An Eruption of Flavor

It’s a dip. It’s a spread. It’s a sauce. It’s magma.


A year has come and gone since I happened upon a flame-orange paste from roasted squash and red peppers. I call it magma, because it’s red and earthy, but I could also call it autumn mayonnaise, because it improves everything it touches. It’s a dip, a spread, a sauce, dressing and soup that’s as hot, cold, spicy, mild or seasoned as you wish.

To create magma, you simply roast sweet red peppers, along with a starchy squash like kabocha, and blend with olive oil, garlic and salt. The resulting puree is thick, and after some time will set up downright stiff thanks to the pectin in both squash and peppers.

Magma debuted at Thanksgiving dinner, passed around the table by glowing revelers who easily grasped its utility. The crimson emulsion was like a second gravy for the turkey. Its sweet pungency enhanced the stuffing. The potatoes, dressed in red, became all the more delectable, and the Midwestern casserole became downright edible. 

After the meal, there were so many leftovers that the hosts handed out full takeout containers to any departing guest who wanted. They kept the remaining magma.

The day after Thanksgiving, I made another batch, this time with some hot peppers, and spooned it on scrambled eggs. It looked and tasted like salsa, despite having no tomatoes. For dinner, I seasoned my magma with oregano and thyme and served it on pasta, where it was like a creamy marinara.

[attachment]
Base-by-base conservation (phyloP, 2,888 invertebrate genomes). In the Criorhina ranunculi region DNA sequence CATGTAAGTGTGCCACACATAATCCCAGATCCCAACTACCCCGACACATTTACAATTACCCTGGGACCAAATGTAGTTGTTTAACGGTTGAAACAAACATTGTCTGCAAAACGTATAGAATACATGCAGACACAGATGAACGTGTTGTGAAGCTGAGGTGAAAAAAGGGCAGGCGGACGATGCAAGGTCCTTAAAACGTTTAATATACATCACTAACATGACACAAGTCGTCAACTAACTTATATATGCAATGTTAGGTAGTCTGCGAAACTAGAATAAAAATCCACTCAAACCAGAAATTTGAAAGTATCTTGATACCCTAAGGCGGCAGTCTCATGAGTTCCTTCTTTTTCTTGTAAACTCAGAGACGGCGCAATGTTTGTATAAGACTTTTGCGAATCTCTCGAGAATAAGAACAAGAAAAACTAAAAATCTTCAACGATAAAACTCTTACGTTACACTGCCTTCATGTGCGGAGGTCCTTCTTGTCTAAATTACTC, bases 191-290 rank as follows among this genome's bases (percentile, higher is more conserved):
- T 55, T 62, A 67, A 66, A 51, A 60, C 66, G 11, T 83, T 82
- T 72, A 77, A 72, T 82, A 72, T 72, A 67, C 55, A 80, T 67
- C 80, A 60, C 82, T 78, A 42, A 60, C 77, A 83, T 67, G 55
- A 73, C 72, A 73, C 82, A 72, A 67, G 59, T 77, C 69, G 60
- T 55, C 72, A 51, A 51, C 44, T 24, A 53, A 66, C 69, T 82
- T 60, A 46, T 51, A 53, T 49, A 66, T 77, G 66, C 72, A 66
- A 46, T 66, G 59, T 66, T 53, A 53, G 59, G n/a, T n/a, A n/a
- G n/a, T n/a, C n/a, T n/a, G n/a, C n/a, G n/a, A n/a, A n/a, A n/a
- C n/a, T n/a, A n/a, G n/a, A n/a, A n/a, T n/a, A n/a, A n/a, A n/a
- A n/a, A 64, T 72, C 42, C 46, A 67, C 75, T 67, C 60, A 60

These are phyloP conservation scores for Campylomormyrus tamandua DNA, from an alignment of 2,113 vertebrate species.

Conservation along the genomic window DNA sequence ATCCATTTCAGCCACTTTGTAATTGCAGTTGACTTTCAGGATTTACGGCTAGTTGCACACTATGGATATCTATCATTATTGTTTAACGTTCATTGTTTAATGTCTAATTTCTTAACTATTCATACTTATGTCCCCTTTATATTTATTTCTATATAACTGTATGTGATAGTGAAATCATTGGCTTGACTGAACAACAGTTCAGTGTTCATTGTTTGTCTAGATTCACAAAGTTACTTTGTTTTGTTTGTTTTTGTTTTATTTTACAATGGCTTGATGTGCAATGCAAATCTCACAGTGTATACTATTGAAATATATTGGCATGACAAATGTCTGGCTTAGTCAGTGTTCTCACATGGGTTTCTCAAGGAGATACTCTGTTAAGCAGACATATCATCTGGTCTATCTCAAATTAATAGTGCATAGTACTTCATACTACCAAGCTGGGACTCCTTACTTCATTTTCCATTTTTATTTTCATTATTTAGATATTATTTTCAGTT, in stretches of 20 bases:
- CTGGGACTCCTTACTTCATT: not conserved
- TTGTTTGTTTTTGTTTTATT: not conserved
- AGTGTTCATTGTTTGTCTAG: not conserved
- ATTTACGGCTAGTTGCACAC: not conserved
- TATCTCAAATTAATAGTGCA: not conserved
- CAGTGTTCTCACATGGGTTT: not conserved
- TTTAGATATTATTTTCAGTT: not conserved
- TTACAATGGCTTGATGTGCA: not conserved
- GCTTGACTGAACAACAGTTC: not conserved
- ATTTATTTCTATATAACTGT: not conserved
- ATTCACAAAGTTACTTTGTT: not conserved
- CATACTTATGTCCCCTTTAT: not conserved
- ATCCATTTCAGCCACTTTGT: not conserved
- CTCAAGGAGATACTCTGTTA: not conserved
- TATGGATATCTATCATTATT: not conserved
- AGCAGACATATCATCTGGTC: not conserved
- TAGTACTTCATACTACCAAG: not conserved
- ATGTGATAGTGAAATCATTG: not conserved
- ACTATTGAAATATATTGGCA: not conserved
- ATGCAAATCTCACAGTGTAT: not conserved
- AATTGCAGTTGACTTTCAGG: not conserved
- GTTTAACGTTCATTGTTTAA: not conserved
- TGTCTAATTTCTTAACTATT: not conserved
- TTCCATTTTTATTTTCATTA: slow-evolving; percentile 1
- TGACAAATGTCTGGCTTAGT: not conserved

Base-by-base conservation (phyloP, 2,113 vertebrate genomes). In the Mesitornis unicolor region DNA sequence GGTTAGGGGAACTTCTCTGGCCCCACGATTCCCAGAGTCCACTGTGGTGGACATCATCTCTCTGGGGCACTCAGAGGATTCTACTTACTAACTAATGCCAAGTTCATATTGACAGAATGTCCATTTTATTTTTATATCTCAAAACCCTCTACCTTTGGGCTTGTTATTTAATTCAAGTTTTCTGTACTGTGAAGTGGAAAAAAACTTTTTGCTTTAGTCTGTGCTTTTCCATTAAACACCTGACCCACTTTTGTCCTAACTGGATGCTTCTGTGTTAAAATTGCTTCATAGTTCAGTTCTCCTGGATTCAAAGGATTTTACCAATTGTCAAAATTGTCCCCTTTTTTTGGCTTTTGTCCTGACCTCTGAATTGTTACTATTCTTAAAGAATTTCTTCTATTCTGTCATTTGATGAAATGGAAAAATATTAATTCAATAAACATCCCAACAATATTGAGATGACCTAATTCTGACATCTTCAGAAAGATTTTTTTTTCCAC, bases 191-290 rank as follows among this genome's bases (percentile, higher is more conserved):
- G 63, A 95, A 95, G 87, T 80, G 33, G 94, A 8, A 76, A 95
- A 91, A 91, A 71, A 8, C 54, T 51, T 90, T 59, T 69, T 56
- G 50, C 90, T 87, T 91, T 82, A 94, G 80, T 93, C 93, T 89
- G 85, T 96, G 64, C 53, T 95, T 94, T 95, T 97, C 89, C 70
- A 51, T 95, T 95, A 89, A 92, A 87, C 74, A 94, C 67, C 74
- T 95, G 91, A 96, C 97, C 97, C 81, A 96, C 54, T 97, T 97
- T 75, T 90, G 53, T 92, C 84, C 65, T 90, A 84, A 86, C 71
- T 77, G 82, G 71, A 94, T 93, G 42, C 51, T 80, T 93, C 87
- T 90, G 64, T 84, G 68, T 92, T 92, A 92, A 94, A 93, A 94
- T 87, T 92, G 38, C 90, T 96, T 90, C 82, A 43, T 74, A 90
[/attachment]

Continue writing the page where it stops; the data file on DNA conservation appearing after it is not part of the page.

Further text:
Kids even like it. (If you’ve ever tried to get children to eat squash, you’d understand my excitement.) magma made its way into the school lunch rotation as a sandwich spread, packaged separately, or a dip for fresh cut vegetables.

Magma Sauce

The quantities listed here will make about a quart of magma. If you want to make a different amount, use a ratio of one large pepper per pound of squash.  As a soup it serves four. As a sauce, a few more.

A 6-lb kabocha squash (or similar starchy winter squash)

8 bell peppers, red or yellow (the flavor is good with both, but the color is better with red)

Optional: some hot peppers if you want more fire in the magma

1 head of garlic to roast, plus a clove raw

4 tablespoons olive oil

1 teaspoon thyme or oregano

1 teaspoon salt; more to taste

Set the oven to 375. Cut the squash in half, scoop out the seeds, and lay the halves down on a baking pan. Cook until soft enough to feel softness when pushing from the outside, about 45 minutes. In a separate pan roast the peppers, turning once or twice so they blister on both sides. Remove the peppers after about 30 minutes, or when they are completely blistered and collapsed. Put the head of garlic into a small bakeable container, like a ½ pint mason jar, along with the olive oil, and bake for about 30 minutes.

Remove the ingredients when ready and allow to cool to a safe temperature to work with.  Peel the blistered peppers as best you can – it’s OK if some bits of skin remain – and scrape out the seeds. Scoop out the squash seeds, then scoop the flesh out the skin. Gently peel or squeeze the roasted garlic to get rid of the skins, and add the garlic and the oil to the blender, along with the squash flesh, pepper flesh, herbs and salt  Puree. Season with more salt if necessary. Puree again.

This is the end of the recipe for magma, but the beginning of all of the things you will do with it.